The boast of the Cross – St. John Chrysostom

[On this day the Coptic Orthodox Church celebrates the Glorious Feast of the Cross: may the Lord’s victory on the cross be a strength and reminder to us all this day.]

But God forbid that I should boast except in the cross of our Lord Jesus Christ, by whom the world has been crucified to me, and I to the world. (Galatians 6:14)

Truly this symbol is thought despicable; but it is so in the world’s reckoning, and among men; in Heaven and among the faithful it is the highest glory. Poverty too is despicable, but it is our boast; and to be cheaply thought of by the public is a matter of laughter to them, but we are elated by it. So too is the Cross our boast. He does not say, I boast not, nor, I will not boast, but, Far be it from me that I should, as if he abominated it as absurd, and invoked the aid of God in order to his success therein.

And what is the boast of the Cross? That Christ for my sake took on Him the form of a slave, and bore His sufferings for me the slave, the enemy, the unfeeling one; yea He so loved me as to give Himself up to a curse for me. What can be comparable to this! If servants who only receive praise from their masters, to whom they are akin by nature, are elated thereby, how must we not boast when the Master who is very God is not ashamed of the Cross which was endured for us.

Let us then not be ashamed of His unspeakable tenderness; He was not ashamed of being crucified for your sake, and will you be ashamed to confess His infinite solicitude? It is as if a prisoner who had not been ashamed of his King, should, after that King had come to the prison and himself loosed the chains, become ashamed of him on that account. Yet this would be the height of madness, for this very fact would be a special ground for boasting.

[St. John Chrysostom, Homily 6 on Galatians]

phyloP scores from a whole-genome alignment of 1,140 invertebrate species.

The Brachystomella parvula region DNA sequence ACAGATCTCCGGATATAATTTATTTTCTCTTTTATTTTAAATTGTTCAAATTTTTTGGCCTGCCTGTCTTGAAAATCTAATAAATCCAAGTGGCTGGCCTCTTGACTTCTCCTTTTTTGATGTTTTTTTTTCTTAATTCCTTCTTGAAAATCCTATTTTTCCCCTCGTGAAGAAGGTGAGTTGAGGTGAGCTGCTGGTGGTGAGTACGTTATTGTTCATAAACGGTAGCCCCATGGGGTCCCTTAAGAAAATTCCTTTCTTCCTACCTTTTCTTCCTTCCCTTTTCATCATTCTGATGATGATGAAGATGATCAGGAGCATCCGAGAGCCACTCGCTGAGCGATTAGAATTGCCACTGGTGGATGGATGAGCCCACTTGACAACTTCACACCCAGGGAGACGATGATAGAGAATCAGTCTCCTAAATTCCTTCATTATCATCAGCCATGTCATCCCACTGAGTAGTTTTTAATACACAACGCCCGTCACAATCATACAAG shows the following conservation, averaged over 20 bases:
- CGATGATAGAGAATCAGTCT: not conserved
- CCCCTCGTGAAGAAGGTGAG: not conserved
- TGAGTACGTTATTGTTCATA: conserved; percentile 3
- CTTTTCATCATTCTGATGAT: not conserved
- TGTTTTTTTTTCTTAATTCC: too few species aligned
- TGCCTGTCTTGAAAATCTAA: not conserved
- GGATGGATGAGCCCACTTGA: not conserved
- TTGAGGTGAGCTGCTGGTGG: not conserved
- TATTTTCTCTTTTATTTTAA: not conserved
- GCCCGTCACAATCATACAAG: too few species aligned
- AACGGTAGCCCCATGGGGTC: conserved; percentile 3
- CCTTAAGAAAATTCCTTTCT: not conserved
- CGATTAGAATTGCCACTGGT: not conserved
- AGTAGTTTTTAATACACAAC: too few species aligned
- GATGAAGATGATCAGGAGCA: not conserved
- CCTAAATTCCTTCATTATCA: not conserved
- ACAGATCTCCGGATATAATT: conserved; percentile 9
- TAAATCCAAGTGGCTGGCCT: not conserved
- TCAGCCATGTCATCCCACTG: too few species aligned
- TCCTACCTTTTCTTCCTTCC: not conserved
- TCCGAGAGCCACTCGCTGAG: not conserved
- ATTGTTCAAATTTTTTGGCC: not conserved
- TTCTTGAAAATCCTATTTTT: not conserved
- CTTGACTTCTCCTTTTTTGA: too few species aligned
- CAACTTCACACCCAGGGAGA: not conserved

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Do not be ashamed to enter again into the Church – St. John Chrysostom

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Do not be ashamed to enter again into the Church. Be ashamed when you sin. Do not be ashamed when you repent. Pay attention to what the devil did to you. These are two things: sin and repentance. Sin is a wound; repentance is a medicine. Just as there are for the body wounds and medicines, so for the soul are sins and repentance. However, sin has the shame and repentance possesses the courage.

[St. John Chrysostom, Homily VIII, On Repentance and Almsgiving]

Behold now is the accepted time, now is the day of salvation – St. John Chrysostom

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We then, as workers together with Him also plead with you not to receive the grace of God in vain. For He says:

“In an acceptable time I have heard you,
And in the day of salvation I have helped you.” (Is 49:8)

Behold, now is the accepted time; behold, now is the day of salvation. (2 Cor 2:6)

For, “Behold,” he saith, “now is the acceptable time; behold, now is the day of salvation.” Let us therefore not let slip the favorable opportunity but display a zeal worthy of the grace. For therefore is it that we also press forward, knowing both the shortness and the suitableness of the time.